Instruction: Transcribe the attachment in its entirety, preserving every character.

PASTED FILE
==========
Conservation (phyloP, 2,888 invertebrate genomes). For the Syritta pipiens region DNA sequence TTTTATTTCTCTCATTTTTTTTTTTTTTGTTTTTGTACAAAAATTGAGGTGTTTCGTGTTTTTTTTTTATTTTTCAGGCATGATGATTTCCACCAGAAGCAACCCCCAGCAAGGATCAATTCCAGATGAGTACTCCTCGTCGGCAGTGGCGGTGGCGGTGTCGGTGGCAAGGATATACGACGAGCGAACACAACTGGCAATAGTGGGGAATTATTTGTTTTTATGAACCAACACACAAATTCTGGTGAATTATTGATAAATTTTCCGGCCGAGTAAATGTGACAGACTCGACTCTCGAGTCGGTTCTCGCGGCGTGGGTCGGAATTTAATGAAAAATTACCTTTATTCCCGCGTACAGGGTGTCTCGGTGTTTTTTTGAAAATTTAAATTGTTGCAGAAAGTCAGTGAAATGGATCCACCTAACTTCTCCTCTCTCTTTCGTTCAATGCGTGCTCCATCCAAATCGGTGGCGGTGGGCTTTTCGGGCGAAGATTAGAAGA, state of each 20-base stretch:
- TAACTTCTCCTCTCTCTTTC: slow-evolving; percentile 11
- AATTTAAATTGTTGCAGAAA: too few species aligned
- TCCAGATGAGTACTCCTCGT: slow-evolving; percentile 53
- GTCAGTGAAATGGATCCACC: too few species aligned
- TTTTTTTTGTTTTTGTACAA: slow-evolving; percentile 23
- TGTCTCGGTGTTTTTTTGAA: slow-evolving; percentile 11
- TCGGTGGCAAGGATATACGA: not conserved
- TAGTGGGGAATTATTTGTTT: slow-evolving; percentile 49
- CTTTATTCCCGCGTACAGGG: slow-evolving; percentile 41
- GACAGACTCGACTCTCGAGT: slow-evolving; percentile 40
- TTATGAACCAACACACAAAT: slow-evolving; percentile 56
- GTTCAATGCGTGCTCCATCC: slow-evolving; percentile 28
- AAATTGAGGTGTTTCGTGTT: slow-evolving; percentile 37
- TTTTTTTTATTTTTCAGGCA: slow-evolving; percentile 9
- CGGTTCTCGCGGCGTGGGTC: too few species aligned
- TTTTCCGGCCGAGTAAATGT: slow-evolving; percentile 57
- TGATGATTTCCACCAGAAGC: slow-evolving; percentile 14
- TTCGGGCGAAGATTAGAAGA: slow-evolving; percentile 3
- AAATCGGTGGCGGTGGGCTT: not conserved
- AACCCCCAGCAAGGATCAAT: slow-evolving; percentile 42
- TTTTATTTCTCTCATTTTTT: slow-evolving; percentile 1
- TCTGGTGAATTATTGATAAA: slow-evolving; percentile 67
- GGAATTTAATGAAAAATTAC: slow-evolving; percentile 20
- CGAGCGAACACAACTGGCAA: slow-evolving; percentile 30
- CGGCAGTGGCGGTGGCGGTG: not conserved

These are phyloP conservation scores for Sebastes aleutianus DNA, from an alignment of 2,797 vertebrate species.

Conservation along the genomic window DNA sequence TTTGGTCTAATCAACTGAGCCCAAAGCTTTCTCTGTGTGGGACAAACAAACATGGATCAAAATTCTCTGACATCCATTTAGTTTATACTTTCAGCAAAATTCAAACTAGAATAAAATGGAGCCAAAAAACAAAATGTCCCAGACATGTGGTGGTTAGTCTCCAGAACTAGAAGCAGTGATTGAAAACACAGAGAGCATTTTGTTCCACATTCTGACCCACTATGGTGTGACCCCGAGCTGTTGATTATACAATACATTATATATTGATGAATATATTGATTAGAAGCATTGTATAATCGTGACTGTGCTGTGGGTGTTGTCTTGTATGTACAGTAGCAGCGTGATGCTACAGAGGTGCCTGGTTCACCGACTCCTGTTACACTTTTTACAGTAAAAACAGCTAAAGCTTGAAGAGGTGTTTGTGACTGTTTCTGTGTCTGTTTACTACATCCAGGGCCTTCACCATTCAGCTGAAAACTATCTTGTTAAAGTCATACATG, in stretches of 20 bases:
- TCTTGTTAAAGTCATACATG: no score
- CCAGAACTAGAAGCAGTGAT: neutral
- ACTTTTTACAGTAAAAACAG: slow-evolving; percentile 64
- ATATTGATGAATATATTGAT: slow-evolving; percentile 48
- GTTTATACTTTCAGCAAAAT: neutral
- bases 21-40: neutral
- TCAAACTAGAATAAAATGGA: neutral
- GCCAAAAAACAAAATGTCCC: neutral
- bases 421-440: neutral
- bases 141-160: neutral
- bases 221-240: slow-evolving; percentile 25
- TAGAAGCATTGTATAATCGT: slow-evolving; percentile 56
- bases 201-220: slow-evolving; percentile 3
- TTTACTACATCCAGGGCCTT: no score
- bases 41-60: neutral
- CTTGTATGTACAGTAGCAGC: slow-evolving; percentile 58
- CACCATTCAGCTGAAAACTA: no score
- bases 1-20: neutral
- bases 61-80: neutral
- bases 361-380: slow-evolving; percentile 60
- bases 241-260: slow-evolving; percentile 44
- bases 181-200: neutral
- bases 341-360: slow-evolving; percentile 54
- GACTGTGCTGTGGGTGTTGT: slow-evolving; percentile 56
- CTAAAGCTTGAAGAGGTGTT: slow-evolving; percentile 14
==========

Conservation (phyloP, 2,888 invertebrate genomes). For the Syritta pipiens region DNA sequence TTTTATTTCTCTCATTTTTTTTTTTTTTGTTTTTGTACAAAAATTGAGGTGTTTCGTGTTTTTTTTTTATTTTTCAGGCATGATGATTTCCACCAGAAGCAACCCCCAGCAAGGATCAATTCCAGATGAGTACTCCTCGTCGGCAGTGGCGGTGGCGGTGTCGGTGGCAAGGATATACGACGAGCGAACACAACTGGCAATAGTGGGGAATTATTTGTTTTTATGAACCAACACACAAATTCTGGTGAATTATTGATAAATTTTCCGGCCGAGTAAATGTGACAGACTCGACTCTCGAGTCGGTTCTCGCGGCGTGGGTCGGAATTTAATGAAAAATTACCTTTATTCCCGCGTACAGGGTGTCTCGGTGTTTTTTTGAAAATTTAAATTGTTGCAGAAAGTCAGTGAAATGGATCCACCTAACTTCTCCTCTCTCTTTCGTTCAATGCGTGCTCCATCCAAATCGGTGGCGGTGGGCTTTTCGGGCGAAGATTAGAAGA, state of each 20-base stretch:
- TAACTTCTCCTCTCTCTTTC: slow-evolving; percentile 11
- AATTTAAATTGTTGCAGAAA: too few species aligned
- TCCAGATGAGTACTCCTCGT: slow-evolving; percentile 53
- GTCAGTGAAATGGATCCACC: too few species aligned
- TTTTTTTTGTTTTTGTACAA: slow-evolving; percentile 23
- TGTCTCGGTGTTTTTTTGAA: slow-evolving; percentile 11
- TCGGTGGCAAGGATATACGA: not conserved
- TAGTGGGGAATTATTTGTTT: slow-evolving; percentile 49
- CTTTATTCCCGCGTACAGGG: slow-evolving; percentile 41
- GACAGACTCGACTCTCGAGT: slow-evolving; percentile 40
- TTATGAACCAACACACAAAT: slow-evolving; percentile 56
- GTTCAATGCGTGCTCCATCC: slow-evolving; percentile 28
- AAATTGAGGTGTTTCGTGTT: slow-evolving; percentile 37
- TTTTTTTTATTTTTCAGGCA: slow-evolving; percentile 9
- CGGTTCTCGCGGCGTGGGTC: too few species aligned
- TTTTCCGGCCGAGTAAATGT: slow-evolving; percentile 57
- TGATGATTTCCACCAGAAGC: slow-evolving; percentile 14
- TTCGGGCGAAGATTAGAAGA: slow-evolving; percentile 3
- AAATCGGTGGCGGTGGGCTT: not conserved
- AACCCCCAGCAAGGATCAAT: slow-evolving; percentile 42
- TTTTATTTCTCTCATTTTTT: slow-evolving; percentile 1
- TCTGGTGAATTATTGATAAA: slow-evolving; percentile 67
- GGAATTTAATGAAAAATTAC: slow-evolving; percentile 20
- CGAGCGAACACAACTGGCAA: slow-evolving; percentile 30
- CGGCAGTGGCGGTGGCGGTG: not conserved

These are phyloP conservation scores for Sebastes aleutianus DNA, from an alignment of 2,797 vertebrate species.

Conservation along the genomic window DNA sequence TTTGGTCTAATCAACTGAGCCCAAAGCTTTCTCTGTGTGGGACAAACAAACATGGATCAAAATTCTCTGACATCCATTTAGTTTATACTTTCAGCAAAATTCAAACTAGAATAAAATGGAGCCAAAAAACAAAATGTCCCAGACATGTGGTGGTTAGTCTCCAGAACTAGAAGCAGTGATTGAAAACACAGAGAGCATTTTGTTCCACATTCTGACCCACTATGGTGTGACCCCGAGCTGTTGATTATACAATACATTATATATTGATGAATATATTGATTAGAAGCATTGTATAATCGTGACTGTGCTGTGGGTGTTGTCTTGTATGTACAGTAGCAGCGTGATGCTACAGAGGTGCCTGGTTCACCGACTCCTGTTACACTTTTTACAGTAAAAACAGCTAAAGCTTGAAGAGGTGTTTGTGACTGTTTCTGTGTCTGTTTACTACATCCAGGGCCTTCACCATTCAGCTGAAAACTATCTTGTTAAAGTCATACATG, in stretches of 20 bases:
- TCTTGTTAAAGTCATACATG: no score
- CCAGAACTAGAAGCAGTGAT: neutral
- ACTTTTTACAGTAAAAACAG: slow-evolving; percentile 64
- ATATTGATGAATATATTGAT: slow-evolving; percentile 48
- GTTTATACTTTCAGCAAAAT: neutral
- bases 21-40: neutral
- TCAAACTAGAATAAAATGGA: neutral
- GCCAAAAAACAAAATGTCCC: neutral
- bases 421-440: neutral
- bases 141-160: neutral
- bases 221-240: slow-evolving; percentile 25
- TAGAAGCATTGTATAATCGT: slow-evolving; percentile 56
- bases 201-220: slow-evolving; percentile 3
- TTTACTACATCCAGGGCCTT: no score
- bases 41-60: neutral
- CTTGTATGTACAGTAGCAGC: slow-evolving; percentile 58
- CACCATTCAGCTGAAAACTA: no score
- bases 1-20: neutral
- bases 61-80: neutral
- bases 361-380: slow-evolving; percentile 60
- bases 241-260: slow-evolving; percentile 44
- bases 181-200: neutral
- bases 341-360: slow-evolving; percentile 54
- GACTGTGCTGTGGGTGTTGT: slow-evolving; percentile 56
- CTAAAGCTTGAAGAGGTGTT: slow-evolving; percentile 14